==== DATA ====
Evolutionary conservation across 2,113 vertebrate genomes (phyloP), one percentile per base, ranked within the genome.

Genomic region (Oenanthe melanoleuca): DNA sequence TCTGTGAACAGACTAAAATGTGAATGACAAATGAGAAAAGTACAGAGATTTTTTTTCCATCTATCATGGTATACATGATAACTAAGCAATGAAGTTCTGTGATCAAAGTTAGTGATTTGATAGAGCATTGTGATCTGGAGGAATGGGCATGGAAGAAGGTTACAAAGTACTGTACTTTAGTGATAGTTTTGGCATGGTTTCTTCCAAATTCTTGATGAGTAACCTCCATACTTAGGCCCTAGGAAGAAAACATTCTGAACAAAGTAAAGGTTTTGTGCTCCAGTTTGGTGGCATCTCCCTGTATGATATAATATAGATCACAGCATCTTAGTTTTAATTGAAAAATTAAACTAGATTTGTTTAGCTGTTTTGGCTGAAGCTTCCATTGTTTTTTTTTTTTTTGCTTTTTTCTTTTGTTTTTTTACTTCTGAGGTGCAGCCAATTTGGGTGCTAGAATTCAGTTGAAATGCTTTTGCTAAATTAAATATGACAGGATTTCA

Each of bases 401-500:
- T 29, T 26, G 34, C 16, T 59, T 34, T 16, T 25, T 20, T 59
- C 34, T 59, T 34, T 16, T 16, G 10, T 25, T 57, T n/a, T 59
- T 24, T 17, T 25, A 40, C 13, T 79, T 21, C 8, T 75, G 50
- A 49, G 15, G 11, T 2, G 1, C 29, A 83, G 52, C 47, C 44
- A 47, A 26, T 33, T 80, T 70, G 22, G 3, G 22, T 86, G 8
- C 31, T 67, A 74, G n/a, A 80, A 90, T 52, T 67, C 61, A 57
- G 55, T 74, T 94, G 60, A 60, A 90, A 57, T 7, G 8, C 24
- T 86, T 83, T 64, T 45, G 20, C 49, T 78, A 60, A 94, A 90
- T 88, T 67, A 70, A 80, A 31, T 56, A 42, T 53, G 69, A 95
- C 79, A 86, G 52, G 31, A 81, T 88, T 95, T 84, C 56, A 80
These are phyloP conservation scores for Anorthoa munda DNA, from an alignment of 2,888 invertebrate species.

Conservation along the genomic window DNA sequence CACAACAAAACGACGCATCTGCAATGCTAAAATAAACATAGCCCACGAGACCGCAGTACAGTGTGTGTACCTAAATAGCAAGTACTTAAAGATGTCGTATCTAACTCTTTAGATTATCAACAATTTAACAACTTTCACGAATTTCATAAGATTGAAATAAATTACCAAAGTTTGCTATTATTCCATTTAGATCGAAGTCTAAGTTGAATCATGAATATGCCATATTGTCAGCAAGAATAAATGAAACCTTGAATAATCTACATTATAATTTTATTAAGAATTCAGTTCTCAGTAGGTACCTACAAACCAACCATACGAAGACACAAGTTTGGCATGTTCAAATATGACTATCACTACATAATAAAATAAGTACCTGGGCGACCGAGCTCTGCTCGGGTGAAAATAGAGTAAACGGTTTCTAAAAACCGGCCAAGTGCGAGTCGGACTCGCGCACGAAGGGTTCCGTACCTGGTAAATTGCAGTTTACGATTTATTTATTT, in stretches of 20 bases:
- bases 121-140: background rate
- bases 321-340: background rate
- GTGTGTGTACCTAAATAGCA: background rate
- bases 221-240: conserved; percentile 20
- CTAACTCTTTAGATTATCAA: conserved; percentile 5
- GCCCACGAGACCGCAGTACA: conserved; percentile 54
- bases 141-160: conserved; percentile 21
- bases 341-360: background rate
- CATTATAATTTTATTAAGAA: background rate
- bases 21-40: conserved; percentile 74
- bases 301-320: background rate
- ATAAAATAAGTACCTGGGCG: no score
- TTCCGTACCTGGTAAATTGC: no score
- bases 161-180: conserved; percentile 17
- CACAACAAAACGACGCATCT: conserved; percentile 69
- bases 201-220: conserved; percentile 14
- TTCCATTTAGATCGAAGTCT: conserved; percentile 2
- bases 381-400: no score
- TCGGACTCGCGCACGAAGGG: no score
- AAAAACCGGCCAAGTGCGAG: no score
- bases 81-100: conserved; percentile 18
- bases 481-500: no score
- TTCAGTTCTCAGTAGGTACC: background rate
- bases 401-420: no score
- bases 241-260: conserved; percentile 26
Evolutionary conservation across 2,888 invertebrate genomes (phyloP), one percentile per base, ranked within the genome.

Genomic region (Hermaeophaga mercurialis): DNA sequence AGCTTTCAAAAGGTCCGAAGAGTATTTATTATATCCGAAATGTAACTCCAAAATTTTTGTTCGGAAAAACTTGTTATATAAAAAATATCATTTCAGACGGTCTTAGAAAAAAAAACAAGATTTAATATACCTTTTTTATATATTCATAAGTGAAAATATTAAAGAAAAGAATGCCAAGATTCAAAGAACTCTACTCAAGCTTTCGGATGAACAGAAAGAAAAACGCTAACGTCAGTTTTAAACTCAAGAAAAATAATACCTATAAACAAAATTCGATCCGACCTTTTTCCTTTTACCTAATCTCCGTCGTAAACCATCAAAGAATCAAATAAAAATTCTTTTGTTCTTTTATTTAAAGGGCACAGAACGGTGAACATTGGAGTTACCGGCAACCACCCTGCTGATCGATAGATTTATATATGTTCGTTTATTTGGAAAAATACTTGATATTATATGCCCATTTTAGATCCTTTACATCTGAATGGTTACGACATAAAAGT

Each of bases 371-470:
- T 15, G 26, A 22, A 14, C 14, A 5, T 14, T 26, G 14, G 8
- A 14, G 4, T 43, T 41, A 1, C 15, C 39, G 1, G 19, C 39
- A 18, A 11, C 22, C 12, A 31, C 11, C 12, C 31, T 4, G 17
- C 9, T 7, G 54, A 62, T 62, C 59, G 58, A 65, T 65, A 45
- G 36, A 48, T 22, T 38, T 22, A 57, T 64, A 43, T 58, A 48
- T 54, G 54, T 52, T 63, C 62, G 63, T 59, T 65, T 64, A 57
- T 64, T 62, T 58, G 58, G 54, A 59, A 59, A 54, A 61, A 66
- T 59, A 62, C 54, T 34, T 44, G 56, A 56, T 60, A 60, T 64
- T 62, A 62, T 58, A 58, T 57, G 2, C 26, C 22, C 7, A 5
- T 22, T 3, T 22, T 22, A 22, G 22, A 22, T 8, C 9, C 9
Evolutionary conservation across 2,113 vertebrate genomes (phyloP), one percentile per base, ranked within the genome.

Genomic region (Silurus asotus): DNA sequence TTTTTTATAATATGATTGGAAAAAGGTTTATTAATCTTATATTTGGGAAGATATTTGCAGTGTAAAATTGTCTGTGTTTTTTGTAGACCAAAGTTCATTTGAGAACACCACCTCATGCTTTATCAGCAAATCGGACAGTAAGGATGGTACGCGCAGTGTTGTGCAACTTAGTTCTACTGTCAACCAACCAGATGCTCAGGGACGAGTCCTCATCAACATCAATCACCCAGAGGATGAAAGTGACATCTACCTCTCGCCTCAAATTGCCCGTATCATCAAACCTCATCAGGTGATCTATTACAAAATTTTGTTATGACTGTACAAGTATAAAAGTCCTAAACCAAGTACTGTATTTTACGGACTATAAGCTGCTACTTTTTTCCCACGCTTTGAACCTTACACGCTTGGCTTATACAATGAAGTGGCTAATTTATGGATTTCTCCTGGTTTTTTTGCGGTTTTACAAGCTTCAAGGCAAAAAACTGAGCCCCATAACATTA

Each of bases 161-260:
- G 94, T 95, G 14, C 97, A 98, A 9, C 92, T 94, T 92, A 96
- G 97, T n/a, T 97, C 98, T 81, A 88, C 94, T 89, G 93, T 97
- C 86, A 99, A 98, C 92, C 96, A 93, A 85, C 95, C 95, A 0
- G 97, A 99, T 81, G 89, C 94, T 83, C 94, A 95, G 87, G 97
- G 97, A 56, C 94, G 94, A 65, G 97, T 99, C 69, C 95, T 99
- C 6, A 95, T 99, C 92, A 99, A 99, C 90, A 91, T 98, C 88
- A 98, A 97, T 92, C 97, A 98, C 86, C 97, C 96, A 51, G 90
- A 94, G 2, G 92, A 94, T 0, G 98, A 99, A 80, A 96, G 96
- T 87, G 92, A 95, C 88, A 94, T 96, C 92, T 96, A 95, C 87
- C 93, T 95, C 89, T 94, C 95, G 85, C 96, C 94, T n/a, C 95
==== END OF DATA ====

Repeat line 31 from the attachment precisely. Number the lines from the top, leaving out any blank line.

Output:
- bases 201-220: conserved; percentile 14